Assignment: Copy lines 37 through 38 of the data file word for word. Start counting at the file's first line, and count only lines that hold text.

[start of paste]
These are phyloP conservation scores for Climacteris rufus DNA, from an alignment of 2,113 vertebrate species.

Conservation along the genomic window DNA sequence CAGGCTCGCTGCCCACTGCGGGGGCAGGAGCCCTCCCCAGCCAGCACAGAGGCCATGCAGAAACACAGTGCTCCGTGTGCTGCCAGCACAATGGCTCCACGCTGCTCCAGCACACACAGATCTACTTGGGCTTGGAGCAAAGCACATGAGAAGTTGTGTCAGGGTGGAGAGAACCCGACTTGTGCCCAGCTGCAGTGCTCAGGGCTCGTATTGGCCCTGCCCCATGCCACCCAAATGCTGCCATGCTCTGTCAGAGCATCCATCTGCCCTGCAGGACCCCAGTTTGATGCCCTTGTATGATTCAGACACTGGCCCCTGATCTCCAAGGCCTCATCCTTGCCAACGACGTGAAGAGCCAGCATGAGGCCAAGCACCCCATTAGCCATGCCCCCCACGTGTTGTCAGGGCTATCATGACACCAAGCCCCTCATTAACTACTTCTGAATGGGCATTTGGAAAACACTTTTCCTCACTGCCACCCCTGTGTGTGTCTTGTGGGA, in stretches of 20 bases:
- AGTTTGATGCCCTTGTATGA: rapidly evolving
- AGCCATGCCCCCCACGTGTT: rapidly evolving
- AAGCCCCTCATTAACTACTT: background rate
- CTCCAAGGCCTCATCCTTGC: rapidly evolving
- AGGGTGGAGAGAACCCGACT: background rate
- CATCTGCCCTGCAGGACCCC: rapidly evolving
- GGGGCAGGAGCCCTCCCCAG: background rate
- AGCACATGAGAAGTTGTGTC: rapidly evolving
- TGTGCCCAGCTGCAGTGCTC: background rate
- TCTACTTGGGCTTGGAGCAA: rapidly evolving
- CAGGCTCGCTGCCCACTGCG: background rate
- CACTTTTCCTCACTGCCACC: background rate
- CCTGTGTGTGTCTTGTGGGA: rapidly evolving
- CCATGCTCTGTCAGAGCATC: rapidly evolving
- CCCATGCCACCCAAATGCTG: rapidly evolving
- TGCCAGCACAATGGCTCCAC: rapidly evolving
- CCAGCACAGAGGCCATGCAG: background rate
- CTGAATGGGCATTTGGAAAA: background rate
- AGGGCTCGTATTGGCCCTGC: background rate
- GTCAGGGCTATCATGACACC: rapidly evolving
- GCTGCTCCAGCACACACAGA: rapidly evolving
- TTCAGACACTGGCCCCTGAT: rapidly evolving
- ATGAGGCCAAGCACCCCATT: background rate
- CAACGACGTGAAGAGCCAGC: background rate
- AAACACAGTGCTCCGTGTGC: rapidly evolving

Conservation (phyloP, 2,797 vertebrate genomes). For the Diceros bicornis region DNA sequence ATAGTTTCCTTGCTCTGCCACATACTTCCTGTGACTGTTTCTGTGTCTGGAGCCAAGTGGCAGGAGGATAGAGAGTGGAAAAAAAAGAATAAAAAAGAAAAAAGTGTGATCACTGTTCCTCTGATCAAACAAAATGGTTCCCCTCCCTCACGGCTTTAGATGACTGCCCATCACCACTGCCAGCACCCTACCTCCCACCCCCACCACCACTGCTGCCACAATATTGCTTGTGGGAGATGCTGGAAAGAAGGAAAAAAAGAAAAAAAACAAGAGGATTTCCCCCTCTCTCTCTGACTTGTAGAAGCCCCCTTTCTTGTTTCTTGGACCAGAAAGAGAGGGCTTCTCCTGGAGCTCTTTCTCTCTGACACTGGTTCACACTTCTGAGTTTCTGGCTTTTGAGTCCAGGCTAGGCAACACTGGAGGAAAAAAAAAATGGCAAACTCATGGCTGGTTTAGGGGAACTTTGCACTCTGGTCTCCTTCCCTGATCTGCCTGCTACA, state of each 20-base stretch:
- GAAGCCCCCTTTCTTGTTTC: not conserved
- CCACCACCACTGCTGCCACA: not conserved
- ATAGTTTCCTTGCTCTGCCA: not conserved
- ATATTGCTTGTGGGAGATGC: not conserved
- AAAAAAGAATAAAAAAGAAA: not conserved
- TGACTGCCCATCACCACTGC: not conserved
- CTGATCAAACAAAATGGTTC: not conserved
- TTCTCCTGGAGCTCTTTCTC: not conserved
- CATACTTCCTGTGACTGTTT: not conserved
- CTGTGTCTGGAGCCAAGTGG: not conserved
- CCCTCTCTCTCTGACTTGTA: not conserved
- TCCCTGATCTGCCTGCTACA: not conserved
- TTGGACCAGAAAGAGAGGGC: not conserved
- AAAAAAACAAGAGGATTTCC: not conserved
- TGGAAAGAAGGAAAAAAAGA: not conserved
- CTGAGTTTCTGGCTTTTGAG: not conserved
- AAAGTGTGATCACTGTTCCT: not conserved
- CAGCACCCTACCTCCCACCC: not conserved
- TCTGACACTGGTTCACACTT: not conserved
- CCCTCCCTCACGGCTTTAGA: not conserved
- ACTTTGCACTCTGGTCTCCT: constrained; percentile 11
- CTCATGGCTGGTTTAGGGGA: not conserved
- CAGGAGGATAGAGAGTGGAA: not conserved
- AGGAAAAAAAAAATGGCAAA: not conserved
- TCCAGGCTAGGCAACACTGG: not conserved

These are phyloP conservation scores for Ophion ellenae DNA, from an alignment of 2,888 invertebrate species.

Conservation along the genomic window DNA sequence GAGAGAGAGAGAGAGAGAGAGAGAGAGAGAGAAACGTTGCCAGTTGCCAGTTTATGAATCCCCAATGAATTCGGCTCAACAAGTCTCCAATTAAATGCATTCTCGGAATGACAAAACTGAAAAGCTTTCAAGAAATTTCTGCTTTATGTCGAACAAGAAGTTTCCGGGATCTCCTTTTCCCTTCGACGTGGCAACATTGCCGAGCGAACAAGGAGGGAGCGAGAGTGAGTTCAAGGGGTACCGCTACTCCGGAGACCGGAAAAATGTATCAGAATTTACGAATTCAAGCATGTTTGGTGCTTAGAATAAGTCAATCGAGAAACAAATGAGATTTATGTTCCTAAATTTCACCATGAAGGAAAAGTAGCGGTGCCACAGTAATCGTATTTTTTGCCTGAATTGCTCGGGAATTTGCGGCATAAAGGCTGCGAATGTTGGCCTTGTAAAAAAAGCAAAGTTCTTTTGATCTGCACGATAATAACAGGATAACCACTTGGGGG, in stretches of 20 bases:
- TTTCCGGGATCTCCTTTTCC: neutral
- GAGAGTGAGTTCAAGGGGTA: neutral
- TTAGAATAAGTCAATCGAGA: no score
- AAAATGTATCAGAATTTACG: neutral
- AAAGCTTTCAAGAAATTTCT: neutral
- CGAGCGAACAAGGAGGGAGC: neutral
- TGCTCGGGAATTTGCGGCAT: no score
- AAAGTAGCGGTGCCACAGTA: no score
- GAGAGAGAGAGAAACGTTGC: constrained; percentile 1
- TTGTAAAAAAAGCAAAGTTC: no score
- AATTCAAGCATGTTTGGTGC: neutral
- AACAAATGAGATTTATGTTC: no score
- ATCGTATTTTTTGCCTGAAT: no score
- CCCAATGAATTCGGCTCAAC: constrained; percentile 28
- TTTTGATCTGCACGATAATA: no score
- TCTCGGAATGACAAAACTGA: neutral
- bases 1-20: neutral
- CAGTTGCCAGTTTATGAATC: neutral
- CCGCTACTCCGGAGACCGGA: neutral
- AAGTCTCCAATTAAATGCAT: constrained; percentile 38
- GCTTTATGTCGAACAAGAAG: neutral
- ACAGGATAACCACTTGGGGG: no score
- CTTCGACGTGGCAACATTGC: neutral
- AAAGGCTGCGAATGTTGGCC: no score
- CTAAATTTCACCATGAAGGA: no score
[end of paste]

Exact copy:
- CATACTTCCTGTGACTGTTT: not conserved
- CTGTGTCTGGAGCCAAGTGG: not conserved